19. 19. CHAAggregateSupplya © 2009 Pearson Education, Inc. Publishing as Prentice Hall Principles of Economics 9e by Case, Fair and Oster 19 of 25 Causes of Inflation Money and Inflation An increase in G with the money supply constant shifts the AD curve from AD0 to AD1. Although not shown in the figure, this leads to an increase in the interest rate and crowding out of planned investment. If the Fed tries to keep the interest rate unchanged by increasing the money supply, the AD curve will shift farther and farther to the right. The result is a sustained inflation, perhaps even hyperinflation.  FIGURE 28.9 Sustained Inflation From an Initial Increase in G and Fed Accommodation
  20. 20. CHAAggregateSupplya © 2009 Pearson Education, Inc. Publishing as Prentice Hall Principles of Economics 9e by Case, Fair and Oster 20 of 25 Causes of Inflation Sustained Inflation as a Purely Monetary Phenomenon Virtually all economists agree that an increase in the price level can be caused by anything that causes the AD curve to shift to the right or the AS curve to shift to the left. It is also generally agreed that for a sustained inflation to occur, the Fed must accommodate it. In this sense, a sustained inflation can be thought of as a purely monetary phenomenon.
  21. 21. CHAAggregateSupplya © 2009 Pearson Education, Inc. Publishing as Prentice Hall Principles of Economics 9e by Case, Fair and Oster 21 of 25 The Behavior of the Fed  FIGURE 28.10 Fed Behavior
  22. 22. CHAAggregateSupplya © 2009 Pearson Education, Inc. Publishing as Prentice Hall Principles of Economics 9e by Case, Fair and Oster 22 of 25 The Behavior of the Fed Controlling the Interest Rate The buying and selling of government securities by the Fed has two effects at the same time: It changes the money supply, and it changes the interest rate. How much the interest rate changes depends on the shape of the money demand curve. The steeper the money demand curve, the larger the change in the interest rate for a given size change in government securities. If the Fed wants to achieve a particular value of the money supply, it must accept whatever interest rate value is implied by this choice. Conversely, if the Fed wants to achieve a particular value of the interest rate, it must accept whatever money supply value is implied by this.
  23. 23. CHAAggregateSupplya © 2009 Pearson Education, Inc. Publishing as Prentice Hall Principles of Economics 9e by Case, Fair and Oster 23 of 25 The Behavior of the Fed The Fed’s Response to the State of the Economy During periods of low output/low inflation, the economy is on the relatively flat portion of the AS curve. In this case, the Fed is likely to lower the interest rate (and thus expand the money supply). This will shift the AD curve to the right, from AD0 to AD1, and lead to an increase in output with very little increase in the price level.  FIGURE 28.11 The Fed’s Response to Low Output/Low Inflation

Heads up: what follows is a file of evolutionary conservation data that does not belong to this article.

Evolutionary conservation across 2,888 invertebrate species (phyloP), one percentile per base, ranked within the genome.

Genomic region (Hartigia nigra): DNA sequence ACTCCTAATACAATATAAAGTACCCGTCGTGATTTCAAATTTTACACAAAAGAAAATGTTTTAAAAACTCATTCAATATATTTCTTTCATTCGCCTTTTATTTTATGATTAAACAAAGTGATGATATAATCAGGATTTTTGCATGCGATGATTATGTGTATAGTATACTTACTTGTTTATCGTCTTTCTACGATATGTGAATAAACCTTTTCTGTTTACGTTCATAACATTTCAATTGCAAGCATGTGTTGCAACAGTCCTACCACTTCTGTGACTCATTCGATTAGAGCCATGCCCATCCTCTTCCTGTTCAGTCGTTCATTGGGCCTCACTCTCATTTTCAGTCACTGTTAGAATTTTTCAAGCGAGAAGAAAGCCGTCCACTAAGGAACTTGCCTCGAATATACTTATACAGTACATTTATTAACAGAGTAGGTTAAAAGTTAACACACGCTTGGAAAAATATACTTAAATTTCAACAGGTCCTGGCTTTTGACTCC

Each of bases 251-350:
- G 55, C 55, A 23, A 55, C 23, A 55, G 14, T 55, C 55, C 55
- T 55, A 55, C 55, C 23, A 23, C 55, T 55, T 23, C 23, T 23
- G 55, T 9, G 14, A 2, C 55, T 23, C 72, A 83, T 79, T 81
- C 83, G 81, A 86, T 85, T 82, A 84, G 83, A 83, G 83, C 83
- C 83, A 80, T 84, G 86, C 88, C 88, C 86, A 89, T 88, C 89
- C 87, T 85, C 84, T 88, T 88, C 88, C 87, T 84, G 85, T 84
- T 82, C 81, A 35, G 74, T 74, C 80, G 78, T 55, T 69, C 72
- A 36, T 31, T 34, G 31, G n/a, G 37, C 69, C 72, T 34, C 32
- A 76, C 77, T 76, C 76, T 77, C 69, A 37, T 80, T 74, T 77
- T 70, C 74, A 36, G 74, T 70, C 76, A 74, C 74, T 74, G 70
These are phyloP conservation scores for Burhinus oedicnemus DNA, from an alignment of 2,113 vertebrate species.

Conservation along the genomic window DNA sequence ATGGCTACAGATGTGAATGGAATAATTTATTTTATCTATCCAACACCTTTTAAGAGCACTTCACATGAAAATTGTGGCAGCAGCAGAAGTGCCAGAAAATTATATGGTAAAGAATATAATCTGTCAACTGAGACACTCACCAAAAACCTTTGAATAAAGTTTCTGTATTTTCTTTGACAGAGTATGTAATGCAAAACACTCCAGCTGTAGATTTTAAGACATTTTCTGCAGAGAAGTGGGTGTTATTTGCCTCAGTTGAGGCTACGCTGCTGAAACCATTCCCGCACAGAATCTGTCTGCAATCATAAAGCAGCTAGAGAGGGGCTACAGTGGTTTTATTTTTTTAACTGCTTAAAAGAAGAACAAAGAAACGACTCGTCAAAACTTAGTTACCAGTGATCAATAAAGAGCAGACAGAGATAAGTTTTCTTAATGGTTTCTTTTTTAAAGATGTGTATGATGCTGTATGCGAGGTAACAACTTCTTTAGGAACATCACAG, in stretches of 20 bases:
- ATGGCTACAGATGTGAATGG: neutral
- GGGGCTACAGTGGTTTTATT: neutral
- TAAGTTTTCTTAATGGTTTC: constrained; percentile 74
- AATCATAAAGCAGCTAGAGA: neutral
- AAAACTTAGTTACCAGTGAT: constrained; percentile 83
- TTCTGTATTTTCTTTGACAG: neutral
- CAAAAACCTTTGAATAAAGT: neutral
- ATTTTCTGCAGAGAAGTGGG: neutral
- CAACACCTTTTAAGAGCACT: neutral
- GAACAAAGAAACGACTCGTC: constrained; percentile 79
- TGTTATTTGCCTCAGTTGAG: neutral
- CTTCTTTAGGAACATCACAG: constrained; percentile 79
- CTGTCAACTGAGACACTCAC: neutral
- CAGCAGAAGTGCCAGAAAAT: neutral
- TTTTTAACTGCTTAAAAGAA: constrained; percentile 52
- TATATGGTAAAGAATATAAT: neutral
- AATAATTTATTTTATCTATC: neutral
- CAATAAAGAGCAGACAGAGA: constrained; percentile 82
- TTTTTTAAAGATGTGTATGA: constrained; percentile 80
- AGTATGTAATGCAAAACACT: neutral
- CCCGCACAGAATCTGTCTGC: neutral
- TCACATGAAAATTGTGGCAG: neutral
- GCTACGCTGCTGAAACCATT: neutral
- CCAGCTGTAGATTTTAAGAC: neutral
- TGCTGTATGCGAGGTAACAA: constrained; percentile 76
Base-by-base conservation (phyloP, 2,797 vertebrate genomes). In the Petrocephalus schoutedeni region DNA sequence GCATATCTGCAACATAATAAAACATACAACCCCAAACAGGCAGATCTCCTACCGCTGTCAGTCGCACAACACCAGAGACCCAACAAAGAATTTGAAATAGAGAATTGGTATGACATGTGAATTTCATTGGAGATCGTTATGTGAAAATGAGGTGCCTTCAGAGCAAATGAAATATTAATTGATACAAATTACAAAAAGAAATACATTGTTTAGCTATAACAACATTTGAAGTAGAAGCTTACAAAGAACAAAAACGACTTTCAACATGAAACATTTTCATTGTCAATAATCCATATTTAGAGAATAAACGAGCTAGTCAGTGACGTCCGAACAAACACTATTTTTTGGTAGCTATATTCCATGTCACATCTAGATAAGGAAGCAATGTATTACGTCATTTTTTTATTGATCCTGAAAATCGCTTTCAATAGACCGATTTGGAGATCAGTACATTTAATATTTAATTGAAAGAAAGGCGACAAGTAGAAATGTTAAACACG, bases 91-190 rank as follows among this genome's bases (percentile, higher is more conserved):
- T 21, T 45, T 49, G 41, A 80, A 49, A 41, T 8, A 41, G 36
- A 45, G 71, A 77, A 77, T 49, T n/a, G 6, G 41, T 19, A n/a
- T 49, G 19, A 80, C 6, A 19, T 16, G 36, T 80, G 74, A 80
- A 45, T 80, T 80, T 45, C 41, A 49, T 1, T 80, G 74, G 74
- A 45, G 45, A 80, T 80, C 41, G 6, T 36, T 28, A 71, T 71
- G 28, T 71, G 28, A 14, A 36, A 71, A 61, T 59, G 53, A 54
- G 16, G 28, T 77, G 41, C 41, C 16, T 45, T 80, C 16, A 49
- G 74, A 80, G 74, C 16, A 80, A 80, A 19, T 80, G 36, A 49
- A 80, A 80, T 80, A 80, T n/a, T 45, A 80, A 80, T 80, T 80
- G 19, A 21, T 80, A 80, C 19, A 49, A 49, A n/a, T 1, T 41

24. 24. CHAAggregateSupplya © 2009 Pearson Education, Inc. Publishing as Prentice Hall Principles of Economics 9e by Case, Fair and Oster 24 of 25 The Behavior of the Fed The Fed’s Response to the State of the Economy During periods of high output/high inflation, the economy is on the relatively steep portion of the AS curve. In this case, the Fed is likely to increase the interest rate (and thus contract the money supply). This will shift the AD curve to the left, from AD0 to AD1, and lead to a decrease in the price level with very little decrease in output.  FIGURE 28.12 The Fed’s Response to High Output/High Inflation
  25. 25. CHAAggregateSupplya © 2009 Pearson Education, Inc. Publishing as Prentice Hall Principles of Economics 9e by Case, Fair and Oster 25 of 25 The Behavior of the Fed Fed Behavior Since 1970 The Fed generally had high interest rates in the two inflationary periods and low interest rates from the mid 1980s on. It aggressively lowered interest rates in the 1990 IV–1991 I and 2001 I–2001 III recessions. Output is the percentage deviation of real GDP from its trend. Inflation is the 4-quarter average of the percentage change in the GDP deflator. The interest rate is the 3- month Treasury bill rate.  FIGURE 28.13 Output, Inflation, and the Interest Rate 1970 I–2007 IV
  26. 26. CHAAggregateSupplya © 2009 Pearson Education, Inc. Publishing as Prentice Hall Principles of Economics 9e by Case, Fair and Oster 26 of 25 The Behavior of the Fed Inflation Targeting inflation targeting When a monetary authority chooses its interest rate values with the aim of keeping the inflation rate within some specified band over some specified horizon. Rising Food Prices Worry Central Banks Around the World Food Prices Worry Central Bankers Wall Street Journal
  27. 27. CHAAggregateSupplya © 2009 Pearson Education, Inc. Publishing as Prentice Hall Principles of Economics 9e by Case, Fair and Oster 27 of 25 aggregate supply aggregate supply (AS) curve cost-push, or supply-side, inflation cost shock, or supply shock demand-pull inflation equilibrium price level inflation targeting potential output, or potential GDP stagflation REVIEW TERMS AND CONCEPTS